Generation of Novel Diagnostic and Therapeutic Exosomes to Detect and Deplete Protumorigenic M2 Macrophage

Significance 

Exosomes are now the most widely studied extracellular vesicles that are produced in the cell. Exosomes have a natural ability to carry functional biomolecules, such as small RNAs, DNAs, and proteins, in their lumen. Indeed, exosomes can be developed to express targeting antibodies or peptides on their surface for the delivery of specific targeted therapeutics. This property makes exosomes attractive for use in drug delivery and molecular diagnosis. Moreover, exosomes can be attached to nanoparticles and used for high precision imaging. Exosomes are now considered an important component in liquid biopsy assessments, which are useful for detecting cancers, including lung cancer. Several studies are currently underway to develop methods of exploiting exosomes for use as efficient drug delivery vehicles and to develop novel diagnostic modalities.

The few successes recorded in the use of targeted therapies for the treatment of solid tumors has influenced the extension of cancer treatment strategies to include other cell types in the tumor microenvironment apart from the tumor cell alone. An increase in the infiltration of tumor-associated macrophages (TAMs) has been associated with poor survival and tumor stage. Therefore, engineering exosomes that will bind specifically to TAMs receptors will allow for the development of therapies that target TAMS and not normal macrophages. In the absence of major histocompatibility complex and complement, the non-phagocytic mechanism by which leucocytes (effector cells) can kill antibody-coated target cells is referred to as Antibody-dependent cell-mediated cytotoxicity (ADCC). This mechanism has found application in the clinical context following the successful use of a monoclonal antibody in the treatment of various diseases. Antibodies serve as a connection between the effector cell Fc receptors (FcR) and the target antigen on the cell to be killed. There is no evidence of studies conducted to engineer targeted exosomes to induce ADCC.

Scientists from Augusta University: Dr. Mohammad Harun Rashid, Dr. Thaiz Borin, Dr. Roxan Ara, Dr. Ahmet Alptekin, Dr. Yutao Liu, and led by Professor Ali Arbab determined the in vivo distribution of M2 macrophages using novel engineered exosomes. Their findings showed M2 macrophage depletion by the engineered exosomes both in vitro and in vivo. The work is published in the Advanced Therapeutics journal.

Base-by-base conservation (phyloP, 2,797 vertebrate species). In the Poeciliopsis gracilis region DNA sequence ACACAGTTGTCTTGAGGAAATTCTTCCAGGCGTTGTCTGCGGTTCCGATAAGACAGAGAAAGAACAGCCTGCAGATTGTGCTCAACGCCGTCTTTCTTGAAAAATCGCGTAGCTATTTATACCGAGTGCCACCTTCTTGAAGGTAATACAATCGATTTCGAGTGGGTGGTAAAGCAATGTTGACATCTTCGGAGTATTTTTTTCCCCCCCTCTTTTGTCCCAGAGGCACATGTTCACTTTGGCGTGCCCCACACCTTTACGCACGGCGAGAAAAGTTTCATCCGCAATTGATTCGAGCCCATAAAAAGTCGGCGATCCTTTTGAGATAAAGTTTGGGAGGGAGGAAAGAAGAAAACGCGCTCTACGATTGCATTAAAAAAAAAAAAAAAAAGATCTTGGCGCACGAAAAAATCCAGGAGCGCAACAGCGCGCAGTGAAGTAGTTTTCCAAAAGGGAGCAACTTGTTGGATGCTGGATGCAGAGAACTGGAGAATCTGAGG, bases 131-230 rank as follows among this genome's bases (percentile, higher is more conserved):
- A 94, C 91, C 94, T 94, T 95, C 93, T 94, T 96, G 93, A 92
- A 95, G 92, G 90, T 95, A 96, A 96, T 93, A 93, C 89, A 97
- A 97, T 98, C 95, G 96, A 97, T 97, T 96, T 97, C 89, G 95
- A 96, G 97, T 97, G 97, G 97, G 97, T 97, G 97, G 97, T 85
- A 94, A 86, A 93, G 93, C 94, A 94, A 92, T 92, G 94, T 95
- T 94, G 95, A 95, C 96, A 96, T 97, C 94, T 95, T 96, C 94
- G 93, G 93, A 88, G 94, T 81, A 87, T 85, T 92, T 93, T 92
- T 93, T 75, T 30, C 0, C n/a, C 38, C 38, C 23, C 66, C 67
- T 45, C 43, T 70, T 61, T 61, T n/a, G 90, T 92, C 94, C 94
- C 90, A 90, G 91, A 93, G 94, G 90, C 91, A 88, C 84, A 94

The research team tracked the accumulation of rhodamine-labeled precision peptide in CD206-positive macrophages in the lungs, spleen, and tumor, which demonstrated their specificity. Then, they engineered exosomes targeted at CD206-Positive M2 Macrophages. When viewed under transmission electron microscopy, the engineered exosomes were round in size with no deformity. The exosomes were attached and incorporated by the CD206-positive macrophages in vitro. However, treatment with anti-CD206 peptide attenuated the binding of the engineered exosomes. The authors used fluorescence microscopy to visualize the co-localization of engineered exosomes with the CD206-positive M2 macrophages, a demonstration of the ability of the targeting potential of the engineered exosomes in vivo.  A significant accumulation of exosomes was observed in the tumor, lung, and spleen of mice injected with 111In-oxine-labeled M2-targeting exosomes with noticeable localization in the lymph nodes and bones. Treatment with Clophosome-A (depletes more than 90% macrophages) reduced the accumulation of targeted exosomes. Similarly, the tumor, lung, and spleen of animals injected with 111In-oxine-labeled M2-targeting exosomes showed substantially decreased radioactivity. Furthermore, Augusta University scientists successfully conjugated engineered exosomes with the Fc portion of mouse IgG2b to induce ADDC and showed strong cytotoxic effects on TAMs in vitro. When the research team used therapeutic IgG2b exosome resulted in a dose-dependent decrease in M2 macrophage with no effect on the T cell population. Moreover, treatment with engineered therapeutic exosomes caused a slower tumor growth in treated mice and prolonged their survival.